CLEVELAND — The 2019 NFL season is almost here.

And optimism in Cleveland isn't hard to find.

Following what was their best season since 2007, the emergence of Baker Mayfield, and the offseason acquisition of Odell Beckham Jr., the Browns enter their upcoming campaign as one of the NFL's hottest teams. According to multiple sportsbooks, Cleveland is favored to win the AFC North and has received the most bets to win the Super Bowl entering the new season.

But despite the preseason hype the Browns are currently enjoying, nothing in the NFL is guaranteed. And while Cleveland may lay claim to some of of the NFL's top talent, the Browns could still find themselves facing several hurdles in the upcoming season.

With that in mind, here's a look at the three biggest problems that could potentially derail the most highly anticipated Browns season in recent memory:

Offensive line issues

For all the additions the Browns made to their roster this offseason, at least one unit seems to have suffered a setback. Cleveland enters the 2019 season with a weakened offensive line that possesses the potential to serve as the team's Achille's heel in the months to come.

As a part of the deal to acquire Beckham and defensive end Olivier Vernon, the Browns sent starting right guard Kevin Zeitler to the New York Giants. Entering Week 1, journeyman Eric Kush is slated to fill that void, although it may only be a matter of time until recently acquired Wyatt Teller takes over.

Elsewhere inside, Cleveland is strong with center JC Tretter and Pro Bowl left guard Joel Bitonio returning to their respective roles. Greg Robinson and Chris Hubbard also return as the Browns' offensive tackles, although both players have been inconsistent -- at best -- for the better part of their careers.

Perhaps most alarmingly, Cleveland's offensive line depth leaves plenty to be desired. The offseason release of Desmond Harrison leaves the Browns dangerously thin at tackles, while former second-round pick Austin Corbett appeared to be in danger of keeping his roster spot after originally entering training camp as the starting right guard.

Cleveland's offensive line doesn't need to be great. It does, however, need to be good enough in order for all of the talent elsewhere on the Browns offense to have a chance to shine.

JC Tretter Cleveland Browns training camp August 10, 2019
Cleveland Browns center JC Tretter prepares to snap the ball during a drill at training camp practice Saturday, August 10, 2019.
Matt Florjancic

Defensive depth

On paper, the Browns lay claim to one of the more talented starting defenses in the NFL. Defensive end Myles Garrett is already a star, Vernon and Denzel Ward are each coming off Pro Bowl seasons of their own and Larry Ogunjobi, Sheldon Richardson, Joe Schobert, Christian Kirksey and Damarious Randall are all experienced players who have proven capable of playing at a high level.

But given the realities of an NFL season, starting lineups are always subject to change.

And if -- and when -- the Browns suffer a significant injury on defense this season, their depth will be put to the test. Cleveland is just a play away from being forced to put inexperienced players on the field at all levels of its defense, including on its defensive line, linebacking corps and secondary.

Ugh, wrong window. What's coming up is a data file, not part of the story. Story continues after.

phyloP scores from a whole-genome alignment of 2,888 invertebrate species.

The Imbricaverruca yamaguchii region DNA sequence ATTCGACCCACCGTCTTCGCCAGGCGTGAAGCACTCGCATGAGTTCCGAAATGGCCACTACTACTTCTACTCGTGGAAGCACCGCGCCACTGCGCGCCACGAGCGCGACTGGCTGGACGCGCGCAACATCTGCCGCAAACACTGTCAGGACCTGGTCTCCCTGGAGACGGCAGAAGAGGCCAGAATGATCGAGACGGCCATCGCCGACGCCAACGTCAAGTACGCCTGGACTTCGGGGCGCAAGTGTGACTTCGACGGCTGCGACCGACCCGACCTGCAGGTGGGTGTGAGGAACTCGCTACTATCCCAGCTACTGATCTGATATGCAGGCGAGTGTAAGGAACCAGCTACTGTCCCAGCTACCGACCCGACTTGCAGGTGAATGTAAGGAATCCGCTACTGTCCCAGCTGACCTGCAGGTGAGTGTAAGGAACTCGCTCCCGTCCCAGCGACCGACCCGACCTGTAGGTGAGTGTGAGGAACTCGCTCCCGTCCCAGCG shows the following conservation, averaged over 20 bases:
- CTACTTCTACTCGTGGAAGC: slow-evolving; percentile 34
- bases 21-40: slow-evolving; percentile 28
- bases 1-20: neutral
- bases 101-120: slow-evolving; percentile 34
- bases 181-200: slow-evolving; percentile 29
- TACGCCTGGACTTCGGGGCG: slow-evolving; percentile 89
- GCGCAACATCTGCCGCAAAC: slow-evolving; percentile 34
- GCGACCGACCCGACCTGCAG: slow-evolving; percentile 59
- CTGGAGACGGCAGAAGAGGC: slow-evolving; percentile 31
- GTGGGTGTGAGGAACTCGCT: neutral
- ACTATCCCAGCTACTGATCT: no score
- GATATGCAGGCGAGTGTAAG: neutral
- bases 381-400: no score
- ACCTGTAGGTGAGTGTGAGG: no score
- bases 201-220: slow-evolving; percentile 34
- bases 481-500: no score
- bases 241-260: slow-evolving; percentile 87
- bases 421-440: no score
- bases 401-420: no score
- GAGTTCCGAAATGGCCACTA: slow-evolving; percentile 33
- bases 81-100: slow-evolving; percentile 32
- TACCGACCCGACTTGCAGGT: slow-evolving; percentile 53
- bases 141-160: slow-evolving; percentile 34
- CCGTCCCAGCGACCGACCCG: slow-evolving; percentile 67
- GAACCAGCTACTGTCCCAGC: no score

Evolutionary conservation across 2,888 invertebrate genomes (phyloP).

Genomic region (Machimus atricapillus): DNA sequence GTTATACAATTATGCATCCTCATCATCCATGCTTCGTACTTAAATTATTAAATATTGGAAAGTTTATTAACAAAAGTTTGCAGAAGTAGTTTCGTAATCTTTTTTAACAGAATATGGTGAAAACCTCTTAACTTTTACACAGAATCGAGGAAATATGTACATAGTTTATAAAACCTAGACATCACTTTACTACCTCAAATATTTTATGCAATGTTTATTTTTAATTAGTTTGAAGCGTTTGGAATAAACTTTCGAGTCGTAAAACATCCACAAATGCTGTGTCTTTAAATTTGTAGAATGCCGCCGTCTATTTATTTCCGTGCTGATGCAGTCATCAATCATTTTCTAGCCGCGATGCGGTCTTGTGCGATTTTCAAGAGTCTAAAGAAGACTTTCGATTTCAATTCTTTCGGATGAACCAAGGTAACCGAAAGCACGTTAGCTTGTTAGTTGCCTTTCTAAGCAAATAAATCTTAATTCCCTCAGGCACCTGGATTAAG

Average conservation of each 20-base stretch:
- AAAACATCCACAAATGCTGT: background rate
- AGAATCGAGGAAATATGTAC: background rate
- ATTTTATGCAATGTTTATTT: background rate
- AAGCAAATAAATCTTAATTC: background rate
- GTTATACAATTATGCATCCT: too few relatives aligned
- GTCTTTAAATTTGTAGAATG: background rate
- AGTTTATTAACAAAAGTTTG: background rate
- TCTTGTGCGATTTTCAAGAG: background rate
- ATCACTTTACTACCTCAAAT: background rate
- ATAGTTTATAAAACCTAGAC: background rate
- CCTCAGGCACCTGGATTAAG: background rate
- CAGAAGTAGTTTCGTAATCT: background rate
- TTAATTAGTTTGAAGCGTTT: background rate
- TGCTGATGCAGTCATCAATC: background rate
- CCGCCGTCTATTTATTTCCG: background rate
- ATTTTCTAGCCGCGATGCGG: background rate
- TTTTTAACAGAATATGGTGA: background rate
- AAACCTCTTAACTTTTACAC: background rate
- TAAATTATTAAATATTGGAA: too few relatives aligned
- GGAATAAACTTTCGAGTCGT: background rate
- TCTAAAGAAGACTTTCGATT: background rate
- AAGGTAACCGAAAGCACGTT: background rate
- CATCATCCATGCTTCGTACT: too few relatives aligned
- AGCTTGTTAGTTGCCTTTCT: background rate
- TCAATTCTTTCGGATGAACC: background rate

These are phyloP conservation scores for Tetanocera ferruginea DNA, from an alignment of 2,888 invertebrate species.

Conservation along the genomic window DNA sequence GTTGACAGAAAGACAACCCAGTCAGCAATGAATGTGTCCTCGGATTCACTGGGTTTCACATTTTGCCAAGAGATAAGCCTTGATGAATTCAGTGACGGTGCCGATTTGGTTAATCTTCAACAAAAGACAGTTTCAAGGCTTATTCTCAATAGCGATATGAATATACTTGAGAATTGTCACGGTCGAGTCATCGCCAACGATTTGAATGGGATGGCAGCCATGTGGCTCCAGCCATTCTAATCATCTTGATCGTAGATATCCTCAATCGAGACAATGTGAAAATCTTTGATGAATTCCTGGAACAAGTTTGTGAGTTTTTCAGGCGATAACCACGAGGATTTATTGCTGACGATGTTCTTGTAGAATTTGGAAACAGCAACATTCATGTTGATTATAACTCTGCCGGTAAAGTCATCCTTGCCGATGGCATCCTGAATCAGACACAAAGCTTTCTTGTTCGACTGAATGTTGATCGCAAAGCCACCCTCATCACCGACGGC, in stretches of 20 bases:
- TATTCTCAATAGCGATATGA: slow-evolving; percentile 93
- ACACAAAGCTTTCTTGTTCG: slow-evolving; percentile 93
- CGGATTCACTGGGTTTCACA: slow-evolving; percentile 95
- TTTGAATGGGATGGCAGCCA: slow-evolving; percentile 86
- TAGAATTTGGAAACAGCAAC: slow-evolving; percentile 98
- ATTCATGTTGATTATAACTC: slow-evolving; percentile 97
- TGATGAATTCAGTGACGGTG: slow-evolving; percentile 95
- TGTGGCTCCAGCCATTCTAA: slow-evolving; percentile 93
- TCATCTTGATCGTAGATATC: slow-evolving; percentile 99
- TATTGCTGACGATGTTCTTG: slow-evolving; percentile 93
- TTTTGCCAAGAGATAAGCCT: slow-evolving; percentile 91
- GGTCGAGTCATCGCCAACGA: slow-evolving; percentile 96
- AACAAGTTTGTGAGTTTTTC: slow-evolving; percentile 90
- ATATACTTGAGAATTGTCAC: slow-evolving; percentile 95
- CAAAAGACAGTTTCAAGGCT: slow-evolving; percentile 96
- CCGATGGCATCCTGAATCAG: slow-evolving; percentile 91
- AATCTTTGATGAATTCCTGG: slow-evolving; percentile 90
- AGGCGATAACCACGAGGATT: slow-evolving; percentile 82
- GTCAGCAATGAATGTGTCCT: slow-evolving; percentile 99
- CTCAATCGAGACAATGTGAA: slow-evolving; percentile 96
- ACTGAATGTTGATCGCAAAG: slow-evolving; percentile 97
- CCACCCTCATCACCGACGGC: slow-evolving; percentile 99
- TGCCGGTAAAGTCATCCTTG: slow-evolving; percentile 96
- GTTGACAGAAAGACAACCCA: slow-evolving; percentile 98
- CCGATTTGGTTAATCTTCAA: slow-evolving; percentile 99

While Sione Takitaki, Mack Wilson and Greedy Williams have yet to play an official NFL snap, all three rookies possess high upside and could factor prominently into Cleveland's future. But in the short-term, the Browns are going to need them to not only contribute on special teams, but also potentially provide depth on a defense that may otherwise be lacking.

RELATED: Cleveland Browns’ Color Rush uniforms will be team’s primary look for 2019 season

RELATED: Will special teams inexperience hurt the 2019 Cleveland Browns? -- Bud Shaw's You Said It

RELATED: Cleveland Browns unveil unofficial depth chart for Week 1 of 2019 season

Greedy Williams Cleveland Browns Training Camp
Cleveland Browns defensive back Greedy Williams (26) blocks during a special-teams drill at training camp in Berea on Saturday, July 27, 2019.
Matt Florjancic

Underwhelming understudies

The thing about having a franchise quarterback -- as the Browns appear to have in Mayfield -- is you need him to stay healthy in order to live up to the expectations.

Obviously, that could be said for any team, but for the Browns, it rings especially true. Whereas other franchises may be able to survive their star signal-caller missing a game or two, any game action missed by Mayfield could prove significant for Cleveland, considering the team's backup quarterback situation.

While head coach Freddie Kitchens insists he has faith in Drew Stanton, it's worth noting the 35-year-old hasn't appeared in a regular-season NFL game since 2017 and has only attempted more than 100 passes in three seasons since being drafted in 2018. Garrett Gilbert, meanwhile, has appeared in just one NFL game with the 28-year-old's most significant professional football experience coming in the already defunct AAF.

If the Browns are going to have any chance of breaking their 17-year playoff drought, they're going to need Mayfield to take as many snaps as possible. Considering the alternatives, any time missed could prove crucial in determining whether or not Cleveland's highly anticipated 2019 campaign lives up to the hype.